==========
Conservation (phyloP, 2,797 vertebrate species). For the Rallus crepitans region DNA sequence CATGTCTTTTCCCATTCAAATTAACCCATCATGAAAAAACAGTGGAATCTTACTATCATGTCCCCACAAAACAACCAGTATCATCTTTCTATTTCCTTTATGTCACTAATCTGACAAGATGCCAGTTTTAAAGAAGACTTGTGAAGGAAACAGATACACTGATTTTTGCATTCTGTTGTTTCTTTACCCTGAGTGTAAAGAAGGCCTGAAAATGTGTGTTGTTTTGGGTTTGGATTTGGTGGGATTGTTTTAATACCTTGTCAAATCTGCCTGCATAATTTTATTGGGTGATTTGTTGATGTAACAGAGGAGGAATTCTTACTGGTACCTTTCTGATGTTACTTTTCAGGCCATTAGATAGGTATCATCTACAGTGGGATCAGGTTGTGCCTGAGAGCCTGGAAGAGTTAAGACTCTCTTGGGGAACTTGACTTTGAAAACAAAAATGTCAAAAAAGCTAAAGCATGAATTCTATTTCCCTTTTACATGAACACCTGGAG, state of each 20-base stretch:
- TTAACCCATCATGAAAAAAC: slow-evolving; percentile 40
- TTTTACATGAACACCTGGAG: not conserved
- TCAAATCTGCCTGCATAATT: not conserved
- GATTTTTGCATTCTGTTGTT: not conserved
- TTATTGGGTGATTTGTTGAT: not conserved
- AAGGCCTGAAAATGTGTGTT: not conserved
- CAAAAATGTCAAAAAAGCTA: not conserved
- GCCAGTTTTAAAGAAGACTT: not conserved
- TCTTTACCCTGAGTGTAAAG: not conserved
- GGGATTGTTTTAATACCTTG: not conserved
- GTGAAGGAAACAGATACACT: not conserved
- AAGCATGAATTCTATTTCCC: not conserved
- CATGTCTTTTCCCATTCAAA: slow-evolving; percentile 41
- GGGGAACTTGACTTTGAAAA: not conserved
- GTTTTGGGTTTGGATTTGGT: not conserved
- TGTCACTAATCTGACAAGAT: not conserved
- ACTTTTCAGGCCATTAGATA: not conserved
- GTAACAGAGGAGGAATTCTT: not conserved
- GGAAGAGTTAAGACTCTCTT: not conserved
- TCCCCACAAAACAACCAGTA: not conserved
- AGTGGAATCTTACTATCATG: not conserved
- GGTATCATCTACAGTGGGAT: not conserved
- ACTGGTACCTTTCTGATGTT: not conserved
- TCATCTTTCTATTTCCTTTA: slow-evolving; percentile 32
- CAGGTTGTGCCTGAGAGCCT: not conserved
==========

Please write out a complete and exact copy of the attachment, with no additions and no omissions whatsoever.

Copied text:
Conservation (phyloP, 2,797 vertebrate species). For the Rallus crepitans region DNA sequence CATGTCTTTTCCCATTCAAATTAACCCATCATGAAAAAACAGTGGAATCTTACTATCATGTCCCCACAAAACAACCAGTATCATCTTTCTATTTCCTTTATGTCACTAATCTGACAAGATGCCAGTTTTAAAGAAGACTTGTGAAGGAAACAGATACACTGATTTTTGCATTCTGTTGTTTCTTTACCCTGAGTGTAAAGAAGGCCTGAAAATGTGTGTTGTTTTGGGTTTGGATTTGGTGGGATTGTTTTAATACCTTGTCAAATCTGCCTGCATAATTTTATTGGGTGATTTGTTGATGTAACAGAGGAGGAATTCTTACTGGTACCTTTCTGATGTTACTTTTCAGGCCATTAGATAGGTATCATCTACAGTGGGATCAGGTTGTGCCTGAGAGCCTGGAAGAGTTAAGACTCTCTTGGGGAACTTGACTTTGAAAACAAAAATGTCAAAAAAGCTAAAGCATGAATTCTATTTCCCTTTTACATGAACACCTGGAG, state of each 20-base stretch:
- TTAACCCATCATGAAAAAAC: slow-evolving; percentile 40
- TTTTACATGAACACCTGGAG: not conserved
- TCAAATCTGCCTGCATAATT: not conserved
- GATTTTTGCATTCTGTTGTT: not conserved
- TTATTGGGTGATTTGTTGAT: not conserved
- AAGGCCTGAAAATGTGTGTT: not conserved
- CAAAAATGTCAAAAAAGCTA: not conserved
- GCCAGTTTTAAAGAAGACTT: not conserved
- TCTTTACCCTGAGTGTAAAG: not conserved
- GGGATTGTTTTAATACCTTG: not conserved
- GTGAAGGAAACAGATACACT: not conserved
- AAGCATGAATTCTATTTCCC: not conserved
- CATGTCTTTTCCCATTCAAA: slow-evolving; percentile 41
- GGGGAACTTGACTTTGAAAA: not conserved
- GTTTTGGGTTTGGATTTGGT: not conserved
- TGTCACTAATCTGACAAGAT: not conserved
- ACTTTTCAGGCCATTAGATA: not conserved
- GTAACAGAGGAGGAATTCTT: not conserved
- GGAAGAGTTAAGACTCTCTT: not conserved
- TCCCCACAAAACAACCAGTA: not conserved
- AGTGGAATCTTACTATCATG: not conserved
- GGTATCATCTACAGTGGGAT: not conserved
- ACTGGTACCTTTCTGATGTT: not conserved
- TCATCTTTCTATTTCCTTTA: slow-evolving; percentile 32
- CAGGTTGTGCCTGAGAGCCT: not conserved